smiling

The spiritual power of a smile

Mara's army attacks the BuddhaStudies have found that smiling makes people happier. Normally of course we think of things working the other way around: being happy puts a smile on our face. But the reverse is true as well. Feelings of happiness are triggered even when we don’t realize we’re smiling—for example when we’re clenching a pencil with the teeth, which causes the face to use the same muscles that are used when we smile. So the emotional impact of smiling is obviously not just the power of association, and it seems that it’s the activation of our “smiling muscles” that triggers the happiness response. But maybe it doesn’t matter why it works, as long as it does.

So as you meditate, smile, and help joy to arise. You don’t have to have a grin on your face. A gentle, almost imperceptible smile can have a transformative effect on how you feel. Smiling is a short-cut to unleashing your repressed joy.

One of the things that smiling does is to give us a sense of reassurance. When we smile, we send ourselves a signal saying “It’s OK. We got this. We can handle this.” When we smile, even in the face of difficulties, we remind ourselves that there’s a grown-up present. There’s a part of us that can function as parent, as mentor, as wise friend. We become our own spiritual guide.

Smiling shouldn’t however become a way of avoiding our experience. We don’t smile in attempt to drive away or replace difficult experiences but in order to be a friendly presence for them. Smiling, and the confidence it can bring, should make it easier for us to be with our experience, and less likely to turn from it.

A simple smile can help us to feel more playful. Playfulness—letting our effort be light, allowing our heart to be open, not taking things personally, and appreciating the positive—allows joy to arise. On the other hand, taking things too seriously is a sure-fire way to kill joy. When we try to force or control our experience—trying to do everything “right”—our experience becomes cold, tight, and joyless. Smiling helps us to lighten up.

When we smile, we’re more confident, and we can let go of our fear-driven need to police and control our experience. We’re less likely to judge, and can be more accepting. So we might, for example, notice that many thoughts are passing through the mind, and yet find ourselves at ease. We might notice an old habit kicking in once again, and rather than blame ourselves for messing up, feel a sense of kindly benevolence.

One potent illustration of the power of a smile is the image of the Buddha being assaulted by the hordes of Mara, the personification of spiritual doubt and defeat. In this allegory, which has been depicted many times, Mara’s armies, which consist of hideous demons that symbolize craving, discontent, laziness, and fear, surround the Buddha. At the center of a tempest of demonic fury, the enlightened one sits, smiling serenely. A radiant aura extends around him, and when the weapons of his foes touch it, they fall harmlessly as flowers.

In a sense the Buddha’s aura is the radiance of his smile—the protective effect of his determined yet playful confidence. Every time we smile in meditation, we create the conditions for joy and peace to arise. Every time we smile in meditation, we connect ourselves to the Buddha’s own awakening.

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Lovingkindness: when the rubber hits the road (Day 21)

Lotus, isolated on whiteWhen the rubber hits the road is a great time to practice lovingkindness, and I mean literal rubber and a literal road.

There’s a lot of irritation involved in driving, right up to the extreme of road rage. It can be irritating to be in slow traffic, or busy traffic, or to be cut off, or to be held up by roadworks, or stuck at traffic lights.

We’re emotionally cut off from other drivers because we’re all in our own semi-private metal boxes, and so we don’t have access (usually) to their body language and facial expressions. So we often take things personally that aren’t necessarily personal. As comedian George Carlin said, “Have you ever noticed that anybody driving slower than you is an idiot, and anyone going faster than you is a maniac?”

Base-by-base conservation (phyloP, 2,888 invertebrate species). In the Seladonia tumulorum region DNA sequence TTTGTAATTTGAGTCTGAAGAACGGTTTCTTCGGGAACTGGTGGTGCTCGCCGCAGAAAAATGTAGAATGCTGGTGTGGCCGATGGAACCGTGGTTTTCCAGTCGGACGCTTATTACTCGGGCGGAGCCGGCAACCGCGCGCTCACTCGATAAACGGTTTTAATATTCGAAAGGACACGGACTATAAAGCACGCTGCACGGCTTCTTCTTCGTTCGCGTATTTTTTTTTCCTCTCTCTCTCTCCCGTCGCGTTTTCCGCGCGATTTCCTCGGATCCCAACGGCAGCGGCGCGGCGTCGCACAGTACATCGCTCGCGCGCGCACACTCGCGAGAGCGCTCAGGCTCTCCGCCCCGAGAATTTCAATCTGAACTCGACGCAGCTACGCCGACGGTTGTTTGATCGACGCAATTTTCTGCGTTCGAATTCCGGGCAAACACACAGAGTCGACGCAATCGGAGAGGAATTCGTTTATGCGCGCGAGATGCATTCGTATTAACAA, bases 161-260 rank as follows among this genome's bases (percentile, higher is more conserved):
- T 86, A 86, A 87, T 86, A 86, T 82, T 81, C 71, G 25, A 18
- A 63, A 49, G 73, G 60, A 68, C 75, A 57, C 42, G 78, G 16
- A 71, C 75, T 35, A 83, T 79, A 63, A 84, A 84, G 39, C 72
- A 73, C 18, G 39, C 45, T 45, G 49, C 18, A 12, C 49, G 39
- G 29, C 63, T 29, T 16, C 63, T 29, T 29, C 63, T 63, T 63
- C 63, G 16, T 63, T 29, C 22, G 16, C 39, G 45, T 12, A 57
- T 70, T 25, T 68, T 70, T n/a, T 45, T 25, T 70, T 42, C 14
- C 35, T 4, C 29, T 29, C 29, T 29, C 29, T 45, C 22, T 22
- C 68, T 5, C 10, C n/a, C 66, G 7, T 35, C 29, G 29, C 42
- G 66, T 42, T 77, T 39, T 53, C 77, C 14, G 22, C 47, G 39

And the mind wanders when we’re driving. We drive “on autopilot” and the mind gets distracted. And you might think that the mind, having meandered away from the unpleasant grind of the daily commute, would find something enjoyable to think about. But research shows that most of the time we think about things that make us even unhappier! So our internal experience is unpleasant, and we don’t much like what’s going on around us.

Next time you get a chance, look at drivers’ facial expressions. They’re often frowning, or at best neutral. You’ll rarely see anyone smiling while they’re driving. It’s a serious business. It’s an unhappy business, for the most part.

Driving lovingkindness practice can liberate us from all this. It’s very like the walking lovingkindness practice that I described yesterday. When I do driving lovingkindness, I keep myself mindful by remaining aware of my surroundings, and I say the phrases, “May you be well, may you be happy” as I drive along. Sometimes it’s “May all beings be well, may all beings be happy.”

I might just have a sense that I’m imbuing my field of awareness with lovingkindness in this way, and every perception of a person (or a vehicle that a person contains) is simply touched by my kindly awareness. Or I may focus my attention on various vehicles as they pass in either direction, and wish the drivers and passengers well.

This can become very joyful. One of the participants in 100 Days of Lovingkindness wrote:

For my entire 30 minute ride to work I sent lovingkindness to each passing driver on the road. I can’t tell you the effect the that it had on me … I felt like a protective mother sending all of her children off on their day.

That’s rather lovely.

It’s so much more satisfying to wish drivers well than to have thoughts of ill will about them. When I’m driving with lovingkindness I find I want to let drivers merge, and it feels great. I can see why the Buddha described lovingkindness as a “divine state” — I feel like a gracious deity bestowing blessings as I slow down to create a space for a driver to enter the road. Even if it looks like the other driver is trying to cut the line, I have a sense of magnanimity and forgiveness as I let them in. It feels so much more enjoyable than trying to “punish” the driver by refusing to let them cut in.

And the act of well-wishing also helps prevent the mind from wandering into areas of thought that cloud my sense of well-being. The constant stream of thoughts like “May you be well, may you be happy” make it much harder for my mind to drift. So, despite some people’s fears to the contrary, I find I’m able to pay more attention to my driving, because I’m not getting lost in thought.

And smile! Smiling helps activate our kindness, and it makes us happier. And if some driver or pedestrian happens to see us smiling, they may be reminded that life doesn’t have to be cold, grim, and distracted, but can be warm, kind, and mindful.